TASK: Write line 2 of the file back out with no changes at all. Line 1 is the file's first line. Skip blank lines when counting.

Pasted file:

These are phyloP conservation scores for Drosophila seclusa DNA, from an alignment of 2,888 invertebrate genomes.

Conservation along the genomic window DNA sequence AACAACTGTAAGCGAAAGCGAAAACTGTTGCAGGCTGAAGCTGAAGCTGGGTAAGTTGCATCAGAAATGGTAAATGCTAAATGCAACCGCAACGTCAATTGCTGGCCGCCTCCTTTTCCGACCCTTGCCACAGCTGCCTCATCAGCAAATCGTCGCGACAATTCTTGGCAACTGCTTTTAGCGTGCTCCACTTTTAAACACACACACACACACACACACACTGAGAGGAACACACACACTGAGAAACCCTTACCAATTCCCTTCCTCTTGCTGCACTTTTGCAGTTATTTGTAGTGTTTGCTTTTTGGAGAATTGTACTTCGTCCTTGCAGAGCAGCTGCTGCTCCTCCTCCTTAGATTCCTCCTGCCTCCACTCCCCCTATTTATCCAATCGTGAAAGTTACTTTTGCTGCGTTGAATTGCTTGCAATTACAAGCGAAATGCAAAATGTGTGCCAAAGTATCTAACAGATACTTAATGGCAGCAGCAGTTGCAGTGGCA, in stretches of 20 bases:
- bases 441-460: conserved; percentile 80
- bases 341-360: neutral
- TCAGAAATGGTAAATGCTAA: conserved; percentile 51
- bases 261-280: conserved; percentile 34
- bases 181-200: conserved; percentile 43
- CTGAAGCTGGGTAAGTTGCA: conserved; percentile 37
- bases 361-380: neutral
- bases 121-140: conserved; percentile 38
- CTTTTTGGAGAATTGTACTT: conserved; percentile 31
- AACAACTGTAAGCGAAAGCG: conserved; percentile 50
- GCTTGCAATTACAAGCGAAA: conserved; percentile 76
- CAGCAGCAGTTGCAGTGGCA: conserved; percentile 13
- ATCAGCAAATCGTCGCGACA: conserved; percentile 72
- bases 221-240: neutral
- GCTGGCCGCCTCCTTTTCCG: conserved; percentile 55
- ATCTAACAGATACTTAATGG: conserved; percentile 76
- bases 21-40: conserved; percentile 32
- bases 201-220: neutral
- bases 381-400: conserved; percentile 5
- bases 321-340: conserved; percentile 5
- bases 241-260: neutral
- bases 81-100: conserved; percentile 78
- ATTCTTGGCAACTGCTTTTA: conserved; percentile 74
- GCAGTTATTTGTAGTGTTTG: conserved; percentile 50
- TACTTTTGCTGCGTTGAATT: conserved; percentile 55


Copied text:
Conservation along the genomic window DNA sequence AACAACTGTAAGCGAAAGCGAAAACTGTTGCAGGCTGAAGCTGAAGCTGGGTAAGTTGCATCAGAAATGGTAAATGCTAAATGCAACCGCAACGTCAATTGCTGGCCGCCTCCTTTTCCGACCCTTGCCACAGCTGCCTCATCAGCAAATCGTCGCGACAATTCTTGGCAACTGCTTTTAGCGTGCTCCACTTTTAAACACACACACACACACACACACACTGAGAGGAACACACACACTGAGAAACCCTTACCAATTCCCTTCCTCTTGCTGCACTTTTGCAGTTATTTGTAGTGTTTGCTTTTTGGAGAATTGTACTTCGTCCTTGCAGAGCAGCTGCTGCTCCTCCTCCTTAGATTCCTCCTGCCTCCACTCCCCCTATTTATCCAATCGTGAAAGTTACTTTTGCTGCGTTGAATTGCTTGCAATTACAAGCGAAATGCAAAATGTGTGCCAAAGTATCTAACAGATACTTAATGGCAGCAGCAGTTGCAGTGGCA, in stretches of 20 bases: